Text Box: HARMONIE AUTOGRAPHS AND MUSIC INC.

MUSIC AUTOGRAPHS & ANTIQUARIAN

Price: $400.00

FINE CONDITION

FLORENT SCHMITT - COMPOSER
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Phone: 212-860-5541  *  Fax: 917-677-8247

 

The French composer writes a three page autographed letter signed on both sides of Comédie Française stationary c. 1916.

Comédie Française

 

Monsieur Director

 

Alfred Cortot advises me to come find you on the subject of the music for the Choruses of Athalie. I would be very grateful if you would kindly make an appointment to see me as soon as you can, a temporary leave from the army gives me some leisure time--and as I am somewhat ill I would like to leave Paris as soon as possible to enjoy a freedom I haven't had for twenty-five months.


Please receive, Monsieur Director, my respectful greetings.


Florent Schmitt
13 rue Damrémont XVIII

 

Schmitt (1870-1958) in the Fall of 1914, at the ripe old age of forty four enlisted in the French Army and requested to be sent to the front, leaving in 1916.  It was his second time in the military as he had played the flute in a French military band in the 1890’s.  He wrote to Igor Stravinsky describing his enlistment as, Two less than amusing years of militarism. Despite the seven year age difference, Schmitt and Cortot.  During World War I, Cortot did not enlist, instead he organized musical events in Paris and assisted poor musicians who were unable to perform during the conflict.  He had his hand on the pulse on everything that was going on in Paris.   Before the War, Sarah Bernhardt who was getting on in years was planning a series of performances of Racine’s 1691 final tragedy “Athalie” at the Comédie Française, her old theatre.  The project would not be realized until 1920 when she was seventy five and at her theatre.  What we do know is Felix Mendelssohn wrote incidental music completed in 1845 for the play, his op. 74 which includes a well known march and choruses.  They were often utilized for performances.  As Schmitt did not compose any known incidental music for the play and was not a choral conductor, it would appear that he may have been approached to compose new music, or for some arrangements; possibly for a much smaller orchestra than is called for in Mendelssohn’s score.  The play which served as Bernhardt’s return to Paris was given to rave reviews on April 2, 1920 at her theatre, which even made the New York Times.  All of this despite the amputation of her leg.  The music was not mentioned in the review.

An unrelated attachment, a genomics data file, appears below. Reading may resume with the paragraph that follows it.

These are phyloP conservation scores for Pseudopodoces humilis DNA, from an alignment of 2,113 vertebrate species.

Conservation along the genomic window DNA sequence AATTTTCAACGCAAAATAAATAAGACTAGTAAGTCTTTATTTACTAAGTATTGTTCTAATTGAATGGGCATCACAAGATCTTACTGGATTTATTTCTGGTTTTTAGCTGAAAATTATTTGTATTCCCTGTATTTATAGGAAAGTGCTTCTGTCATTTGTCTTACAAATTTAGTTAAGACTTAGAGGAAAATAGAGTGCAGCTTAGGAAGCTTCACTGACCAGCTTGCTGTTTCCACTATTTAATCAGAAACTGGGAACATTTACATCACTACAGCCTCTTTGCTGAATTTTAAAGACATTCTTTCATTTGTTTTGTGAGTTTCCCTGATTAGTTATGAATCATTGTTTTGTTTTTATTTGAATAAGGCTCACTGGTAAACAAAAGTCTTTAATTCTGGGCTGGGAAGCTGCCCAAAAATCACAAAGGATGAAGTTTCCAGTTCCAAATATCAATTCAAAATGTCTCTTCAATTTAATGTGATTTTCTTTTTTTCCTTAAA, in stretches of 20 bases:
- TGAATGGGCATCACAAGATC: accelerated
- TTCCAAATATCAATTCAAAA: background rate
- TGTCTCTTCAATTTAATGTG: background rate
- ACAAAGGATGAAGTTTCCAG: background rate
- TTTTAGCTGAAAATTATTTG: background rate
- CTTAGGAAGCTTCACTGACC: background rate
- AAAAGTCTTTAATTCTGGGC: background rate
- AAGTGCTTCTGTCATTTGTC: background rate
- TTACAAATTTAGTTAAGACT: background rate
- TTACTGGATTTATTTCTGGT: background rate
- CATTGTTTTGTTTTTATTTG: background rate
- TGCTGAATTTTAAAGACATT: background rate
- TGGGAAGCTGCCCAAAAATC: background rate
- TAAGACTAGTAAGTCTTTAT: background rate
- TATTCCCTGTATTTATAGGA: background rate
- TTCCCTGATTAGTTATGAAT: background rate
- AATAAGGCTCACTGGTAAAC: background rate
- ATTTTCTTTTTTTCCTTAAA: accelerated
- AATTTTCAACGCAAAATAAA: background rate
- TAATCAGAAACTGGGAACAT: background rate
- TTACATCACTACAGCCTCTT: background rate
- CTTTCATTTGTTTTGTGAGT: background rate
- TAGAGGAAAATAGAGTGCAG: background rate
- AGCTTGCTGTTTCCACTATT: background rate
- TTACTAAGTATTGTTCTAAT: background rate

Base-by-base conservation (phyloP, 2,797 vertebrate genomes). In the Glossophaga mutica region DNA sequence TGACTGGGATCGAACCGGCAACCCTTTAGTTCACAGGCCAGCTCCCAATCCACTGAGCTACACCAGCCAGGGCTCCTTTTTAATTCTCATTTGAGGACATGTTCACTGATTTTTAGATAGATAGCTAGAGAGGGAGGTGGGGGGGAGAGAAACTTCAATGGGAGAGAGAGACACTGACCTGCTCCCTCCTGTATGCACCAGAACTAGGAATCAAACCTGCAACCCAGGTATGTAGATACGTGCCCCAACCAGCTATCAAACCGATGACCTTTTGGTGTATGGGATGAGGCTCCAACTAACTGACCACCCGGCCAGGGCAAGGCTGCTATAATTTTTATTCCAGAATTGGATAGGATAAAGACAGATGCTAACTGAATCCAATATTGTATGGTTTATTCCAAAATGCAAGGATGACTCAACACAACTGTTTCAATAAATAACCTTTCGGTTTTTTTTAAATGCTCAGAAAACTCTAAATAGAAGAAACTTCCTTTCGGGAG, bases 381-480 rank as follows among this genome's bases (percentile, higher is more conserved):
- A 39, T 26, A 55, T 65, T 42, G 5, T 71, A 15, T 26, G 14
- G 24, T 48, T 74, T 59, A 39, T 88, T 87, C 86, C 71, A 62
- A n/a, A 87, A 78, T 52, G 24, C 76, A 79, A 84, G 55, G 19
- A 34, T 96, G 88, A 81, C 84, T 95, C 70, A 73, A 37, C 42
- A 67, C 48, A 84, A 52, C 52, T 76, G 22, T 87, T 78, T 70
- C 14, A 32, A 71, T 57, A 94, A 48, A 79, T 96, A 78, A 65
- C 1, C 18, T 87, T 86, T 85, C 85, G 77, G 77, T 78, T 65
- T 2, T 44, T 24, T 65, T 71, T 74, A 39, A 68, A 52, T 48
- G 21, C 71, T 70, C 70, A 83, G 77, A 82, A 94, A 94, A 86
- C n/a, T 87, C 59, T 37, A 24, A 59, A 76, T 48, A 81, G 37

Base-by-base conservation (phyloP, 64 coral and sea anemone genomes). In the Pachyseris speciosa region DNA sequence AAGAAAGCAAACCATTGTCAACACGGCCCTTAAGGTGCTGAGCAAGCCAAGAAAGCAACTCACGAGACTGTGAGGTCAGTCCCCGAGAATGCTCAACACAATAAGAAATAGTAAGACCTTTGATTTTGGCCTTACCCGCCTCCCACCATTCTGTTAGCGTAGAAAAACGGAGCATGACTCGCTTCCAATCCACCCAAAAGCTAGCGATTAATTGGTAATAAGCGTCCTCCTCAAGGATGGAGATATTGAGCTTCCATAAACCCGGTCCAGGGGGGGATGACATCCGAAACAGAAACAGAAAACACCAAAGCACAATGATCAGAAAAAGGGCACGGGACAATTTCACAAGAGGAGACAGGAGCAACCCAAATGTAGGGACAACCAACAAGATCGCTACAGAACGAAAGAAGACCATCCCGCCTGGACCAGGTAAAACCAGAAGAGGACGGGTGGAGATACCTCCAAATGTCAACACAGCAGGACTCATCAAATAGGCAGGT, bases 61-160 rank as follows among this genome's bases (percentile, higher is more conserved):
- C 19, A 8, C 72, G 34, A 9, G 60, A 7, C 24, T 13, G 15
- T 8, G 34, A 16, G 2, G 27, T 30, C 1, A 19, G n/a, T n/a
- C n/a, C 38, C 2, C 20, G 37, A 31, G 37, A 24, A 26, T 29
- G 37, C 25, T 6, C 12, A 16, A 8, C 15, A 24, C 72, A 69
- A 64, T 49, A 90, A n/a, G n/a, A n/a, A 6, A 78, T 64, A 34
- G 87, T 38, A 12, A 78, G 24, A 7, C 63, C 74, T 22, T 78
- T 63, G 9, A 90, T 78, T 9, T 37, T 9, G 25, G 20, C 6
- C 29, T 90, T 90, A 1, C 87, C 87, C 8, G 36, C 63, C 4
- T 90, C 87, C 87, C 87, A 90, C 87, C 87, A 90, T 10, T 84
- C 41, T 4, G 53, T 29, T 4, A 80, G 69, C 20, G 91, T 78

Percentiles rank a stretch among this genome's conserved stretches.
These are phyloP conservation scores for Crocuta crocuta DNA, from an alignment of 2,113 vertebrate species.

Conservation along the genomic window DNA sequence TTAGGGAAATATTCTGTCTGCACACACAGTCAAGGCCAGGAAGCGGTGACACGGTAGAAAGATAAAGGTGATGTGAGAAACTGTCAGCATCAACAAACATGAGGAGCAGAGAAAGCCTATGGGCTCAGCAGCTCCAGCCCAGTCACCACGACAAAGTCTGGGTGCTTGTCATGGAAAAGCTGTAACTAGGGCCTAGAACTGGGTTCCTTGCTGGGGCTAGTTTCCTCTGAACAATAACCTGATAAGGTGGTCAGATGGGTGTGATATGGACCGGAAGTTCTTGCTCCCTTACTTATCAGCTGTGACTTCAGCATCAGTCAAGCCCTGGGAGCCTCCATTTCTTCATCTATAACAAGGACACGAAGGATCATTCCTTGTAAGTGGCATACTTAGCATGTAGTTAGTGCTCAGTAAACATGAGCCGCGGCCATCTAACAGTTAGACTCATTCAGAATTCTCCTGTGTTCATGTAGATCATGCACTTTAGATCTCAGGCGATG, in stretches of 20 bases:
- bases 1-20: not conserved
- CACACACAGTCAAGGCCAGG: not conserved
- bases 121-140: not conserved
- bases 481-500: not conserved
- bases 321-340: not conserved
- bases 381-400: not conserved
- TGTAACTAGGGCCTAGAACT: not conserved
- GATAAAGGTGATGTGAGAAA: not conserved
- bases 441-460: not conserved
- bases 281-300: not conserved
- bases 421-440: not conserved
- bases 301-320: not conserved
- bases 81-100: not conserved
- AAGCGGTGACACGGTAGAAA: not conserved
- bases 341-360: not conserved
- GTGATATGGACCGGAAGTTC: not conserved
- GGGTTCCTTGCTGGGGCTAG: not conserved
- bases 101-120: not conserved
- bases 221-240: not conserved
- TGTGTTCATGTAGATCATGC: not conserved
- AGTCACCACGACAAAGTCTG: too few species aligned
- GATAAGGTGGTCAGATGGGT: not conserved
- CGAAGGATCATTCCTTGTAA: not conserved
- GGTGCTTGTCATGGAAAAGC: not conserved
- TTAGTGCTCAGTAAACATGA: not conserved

It would appear the musical project surrounding the play did not come to fruition.  He did write two incidental suites for Shakespeare’s play “Antoine et Cleopatre” op. 69 a & b,  entr'acte ballets for 1920 performances at the Opera de Paris with Ida Rubinstein portraying Cleopatra.